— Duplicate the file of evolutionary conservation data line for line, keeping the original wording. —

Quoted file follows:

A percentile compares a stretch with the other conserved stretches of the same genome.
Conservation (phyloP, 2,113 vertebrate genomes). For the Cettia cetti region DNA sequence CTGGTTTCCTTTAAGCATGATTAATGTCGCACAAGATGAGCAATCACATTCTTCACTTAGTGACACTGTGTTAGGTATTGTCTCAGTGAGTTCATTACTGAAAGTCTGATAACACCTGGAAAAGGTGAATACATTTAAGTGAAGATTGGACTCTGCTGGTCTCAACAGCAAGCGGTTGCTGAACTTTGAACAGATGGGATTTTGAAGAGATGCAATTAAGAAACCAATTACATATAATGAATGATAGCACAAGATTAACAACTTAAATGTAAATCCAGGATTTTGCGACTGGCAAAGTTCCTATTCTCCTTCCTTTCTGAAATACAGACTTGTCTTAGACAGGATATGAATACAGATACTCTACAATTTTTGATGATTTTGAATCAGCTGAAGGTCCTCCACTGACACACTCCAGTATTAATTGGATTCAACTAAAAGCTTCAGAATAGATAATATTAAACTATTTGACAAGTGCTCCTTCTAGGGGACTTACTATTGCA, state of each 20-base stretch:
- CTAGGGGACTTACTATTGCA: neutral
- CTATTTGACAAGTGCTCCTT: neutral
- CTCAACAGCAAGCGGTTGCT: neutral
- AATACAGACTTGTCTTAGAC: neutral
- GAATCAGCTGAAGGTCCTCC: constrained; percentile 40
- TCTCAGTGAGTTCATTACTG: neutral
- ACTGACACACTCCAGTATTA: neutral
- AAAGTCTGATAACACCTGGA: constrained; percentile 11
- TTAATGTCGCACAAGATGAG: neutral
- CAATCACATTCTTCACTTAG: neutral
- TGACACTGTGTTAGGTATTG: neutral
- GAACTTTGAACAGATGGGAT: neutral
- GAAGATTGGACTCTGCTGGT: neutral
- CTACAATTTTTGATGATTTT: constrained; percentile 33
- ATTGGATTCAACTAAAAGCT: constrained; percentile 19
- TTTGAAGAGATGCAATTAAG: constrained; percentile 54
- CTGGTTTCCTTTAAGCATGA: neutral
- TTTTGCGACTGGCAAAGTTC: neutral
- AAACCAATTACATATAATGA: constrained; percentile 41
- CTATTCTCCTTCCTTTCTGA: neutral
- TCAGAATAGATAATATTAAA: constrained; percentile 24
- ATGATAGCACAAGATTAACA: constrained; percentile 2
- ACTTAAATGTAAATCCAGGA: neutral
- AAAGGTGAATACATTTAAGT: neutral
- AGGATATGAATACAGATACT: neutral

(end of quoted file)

A percentile compares a stretch with the other conserved stretches of the same genome.
Conservation (phyloP, 2,113 vertebrate genomes). For the Cettia cetti region DNA sequence CTGGTTTCCTTTAAGCATGATTAATGTCGCACAAGATGAGCAATCACATTCTTCACTTAGTGACACTGTGTTAGGTATTGTCTCAGTGAGTTCATTACTGAAAGTCTGATAACACCTGGAAAAGGTGAATACATTTAAGTGAAGATTGGACTCTGCTGGTCTCAACAGCAAGCGGTTGCTGAACTTTGAACAGATGGGATTTTGAAGAGATGCAATTAAGAAACCAATTACATATAATGAATGATAGCACAAGATTAACAACTTAAATGTAAATCCAGGATTTTGCGACTGGCAAAGTTCCTATTCTCCTTCCTTTCTGAAATACAGACTTGTCTTAGACAGGATATGAATACAGATACTCTACAATTTTTGATGATTTTGAATCAGCTGAAGGTCCTCCACTGACACACTCCAGTATTAATTGGATTCAACTAAAAGCTTCAGAATAGATAATATTAAACTATTTGACAAGTGCTCCTTCTAGGGGACTTACTATTGCA, state of each 20-base stretch:
- CTAGGGGACTTACTATTGCA: neutral
- CTATTTGACAAGTGCTCCTT: neutral
- CTCAACAGCAAGCGGTTGCT: neutral
- AATACAGACTTGTCTTAGAC: neutral
- GAATCAGCTGAAGGTCCTCC: constrained; percentile 40
- TCTCAGTGAGTTCATTACTG: neutral
- ACTGACACACTCCAGTATTA: neutral
- AAAGTCTGATAACACCTGGA: constrained; percentile 11
- TTAATGTCGCACAAGATGAG: neutral
- CAATCACATTCTTCACTTAG: neutral
- TGACACTGTGTTAGGTATTG: neutral
- GAACTTTGAACAGATGGGAT: neutral
- GAAGATTGGACTCTGCTGGT: neutral
- CTACAATTTTTGATGATTTT: constrained; percentile 33
- ATTGGATTCAACTAAAAGCT: constrained; percentile 19
- TTTGAAGAGATGCAATTAAG: constrained; percentile 54
- CTGGTTTCCTTTAAGCATGA: neutral
- TTTTGCGACTGGCAAAGTTC: neutral
- AAACCAATTACATATAATGA: constrained; percentile 41
- CTATTCTCCTTCCTTTCTGA: neutral
- TCAGAATAGATAATATTAAA: constrained; percentile 24
- ATGATAGCACAAGATTAACA: constrained; percentile 2
- ACTTAAATGTAAATCCAGGA: neutral
- AAAGGTGAATACATTTAAGT: neutral
- AGGATATGAATACAGATACT: neutral